Cycling is Like a Drug For Jeremy Fisher

Over coffee at Toronto’s Rivoli, Vancouver songwriter Jeremy Fisher happily chats about his new album and his love of riding on two wheels. After getting lost the night before driving back from Buffalo to a show in Kitchener-Waterloo the Hamilton-born guitar-slinger is feeling a little fatigued to say the least; nothing a little cup of joe can’t cure.

“You caught me at a good time, after my morning coffee,” he says. “The first sip is like a placebo effect for me, really. I think the caffeine manages to dull out the headache I would otherwise get.”

Listening to Fisher’s major label debut, Let it Shine, released October 12 on Sony Music, headaches aren’t likely. Fisher’s music literally shines with hook-laden melodies, smart, honest lyrics and a soulful delivery that would make even the most curmudgeonly critic smile. Think the early folk tales of Bob Dylan mixed with the pop sensibilities of today’s troubadours such as Jay Farrar and John Mayer and you begin to picture Fisher’s muse. The 11 tracks that comprise Let it Shine are heartfelt compositions that showcase Fisher’s reflections on a life that he often doesn’t understand.

“I find that I don’t understand my life at the moment,” he says. “It’s only when I can look back five, 10, 15 years that I can gain an understanding for what was really going on in my psyche.”

During the past decade, Fisher’s music has allowed him to travel many roads and delve into the profundity of life. From busking on the sidewalk in Seattle to playing cover songs for drunken jocks, Fisher has traveled across the country several times. He’s no different than the average aspiring rock star, but what makes Fisher’s journey unique is that he’s crisscrossed North America on his bicycle. During his last trek across country, entitled One Less Tourbus, Fisher performed more than 30 shows and covered 7,500 kilometers from Seattle to Halifax over six months riding his two-wheeler.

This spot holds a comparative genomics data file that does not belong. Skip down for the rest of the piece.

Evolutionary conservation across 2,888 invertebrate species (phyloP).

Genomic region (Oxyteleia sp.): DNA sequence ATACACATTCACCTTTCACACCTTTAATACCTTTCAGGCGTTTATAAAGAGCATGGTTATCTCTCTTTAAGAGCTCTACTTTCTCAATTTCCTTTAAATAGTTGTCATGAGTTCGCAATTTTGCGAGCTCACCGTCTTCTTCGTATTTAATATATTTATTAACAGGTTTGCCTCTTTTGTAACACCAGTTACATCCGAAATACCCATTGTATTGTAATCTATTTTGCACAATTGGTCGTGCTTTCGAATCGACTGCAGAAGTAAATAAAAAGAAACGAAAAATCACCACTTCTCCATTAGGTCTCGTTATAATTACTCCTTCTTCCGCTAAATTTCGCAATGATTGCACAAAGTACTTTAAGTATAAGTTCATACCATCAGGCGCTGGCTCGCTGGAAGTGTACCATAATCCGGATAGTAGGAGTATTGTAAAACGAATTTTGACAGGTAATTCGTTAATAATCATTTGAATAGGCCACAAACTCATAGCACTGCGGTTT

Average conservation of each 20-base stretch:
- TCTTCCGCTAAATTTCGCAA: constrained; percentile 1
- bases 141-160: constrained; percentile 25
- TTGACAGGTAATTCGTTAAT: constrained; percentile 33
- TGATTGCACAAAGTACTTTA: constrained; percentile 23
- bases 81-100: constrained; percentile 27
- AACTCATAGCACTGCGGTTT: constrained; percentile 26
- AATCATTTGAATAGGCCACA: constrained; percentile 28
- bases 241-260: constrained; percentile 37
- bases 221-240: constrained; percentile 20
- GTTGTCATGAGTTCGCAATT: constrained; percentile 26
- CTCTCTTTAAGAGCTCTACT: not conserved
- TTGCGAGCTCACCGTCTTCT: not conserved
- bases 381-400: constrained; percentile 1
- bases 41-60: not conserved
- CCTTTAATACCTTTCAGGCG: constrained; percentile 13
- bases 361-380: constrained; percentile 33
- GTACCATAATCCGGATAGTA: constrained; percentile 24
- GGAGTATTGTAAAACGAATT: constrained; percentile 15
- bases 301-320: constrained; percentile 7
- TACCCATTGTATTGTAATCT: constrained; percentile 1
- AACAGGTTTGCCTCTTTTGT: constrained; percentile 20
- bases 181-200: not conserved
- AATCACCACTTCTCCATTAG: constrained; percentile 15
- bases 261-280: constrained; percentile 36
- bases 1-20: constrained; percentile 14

“It changed my life the first time I did it,” says the perpetual pedaller. “It gave me faith in humanity and it makes you feel great. Getting to a show after riding a bike 50 miles may sound rough, but you get all the endorphins going and it’s better than sluggin’ back a few beers.

“Cycling is like a drug,” he adds. “It really gets your energy level up, and it also gives you something to talk about on stage. I feel really alive when I’m touring around that way.”

With Sony’s backing, Fisher’s days of pedalling from show to show will be more limited as the demands on his time increase, but this major label support is welcomed. It allowed him to film his first video – “Lemon Meringue Pie,” which was taped outside Toronto in a man-made western town called Dockville. The video was added to MuchMoreMusic’s play list in mid-September.

“It was tons of fun,” he says of the experience. “I was dreading it because I’m not a big fan of photo shoots. I thought it was going to be like that, but worse. We had a cast of 25 people and because it was a fairly plot-heavy video and there was such a big cast, I just got to watch for a lot of the day.”

With dogged determination and sincere stories, watch for Fisher to continue to shine for years to come.

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